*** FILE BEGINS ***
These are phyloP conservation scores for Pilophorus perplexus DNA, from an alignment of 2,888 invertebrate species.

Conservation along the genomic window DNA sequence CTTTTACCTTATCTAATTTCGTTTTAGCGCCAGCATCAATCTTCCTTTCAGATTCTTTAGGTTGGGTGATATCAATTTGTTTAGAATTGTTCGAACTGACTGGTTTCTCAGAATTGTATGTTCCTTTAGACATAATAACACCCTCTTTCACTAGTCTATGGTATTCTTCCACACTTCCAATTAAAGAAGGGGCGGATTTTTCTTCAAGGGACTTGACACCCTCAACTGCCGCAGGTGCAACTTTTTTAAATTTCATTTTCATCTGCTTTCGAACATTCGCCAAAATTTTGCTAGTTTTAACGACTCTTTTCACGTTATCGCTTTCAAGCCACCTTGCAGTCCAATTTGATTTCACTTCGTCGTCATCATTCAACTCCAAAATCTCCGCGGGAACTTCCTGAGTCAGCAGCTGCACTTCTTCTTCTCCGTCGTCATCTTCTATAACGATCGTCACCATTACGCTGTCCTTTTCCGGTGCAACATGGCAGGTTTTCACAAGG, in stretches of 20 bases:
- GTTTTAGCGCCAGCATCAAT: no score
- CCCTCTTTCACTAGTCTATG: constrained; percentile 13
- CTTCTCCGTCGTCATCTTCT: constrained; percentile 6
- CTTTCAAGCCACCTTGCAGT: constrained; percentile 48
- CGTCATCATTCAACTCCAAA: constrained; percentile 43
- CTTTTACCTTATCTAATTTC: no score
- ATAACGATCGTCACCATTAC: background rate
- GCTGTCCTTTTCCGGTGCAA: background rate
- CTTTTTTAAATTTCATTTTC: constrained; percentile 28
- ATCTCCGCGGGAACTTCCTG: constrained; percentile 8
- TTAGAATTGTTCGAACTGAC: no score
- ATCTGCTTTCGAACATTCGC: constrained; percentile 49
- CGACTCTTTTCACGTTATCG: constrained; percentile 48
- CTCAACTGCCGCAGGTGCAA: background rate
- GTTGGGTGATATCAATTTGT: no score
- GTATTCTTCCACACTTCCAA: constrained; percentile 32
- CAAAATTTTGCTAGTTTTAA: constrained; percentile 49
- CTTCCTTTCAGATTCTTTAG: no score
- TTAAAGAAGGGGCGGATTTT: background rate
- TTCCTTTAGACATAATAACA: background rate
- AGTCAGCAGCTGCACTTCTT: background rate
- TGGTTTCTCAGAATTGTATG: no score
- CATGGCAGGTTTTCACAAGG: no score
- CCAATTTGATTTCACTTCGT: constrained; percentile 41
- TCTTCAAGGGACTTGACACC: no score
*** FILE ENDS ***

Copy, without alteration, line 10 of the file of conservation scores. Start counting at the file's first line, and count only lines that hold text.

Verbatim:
- GCTGTCCTTTTCCGGTGCAA: background rate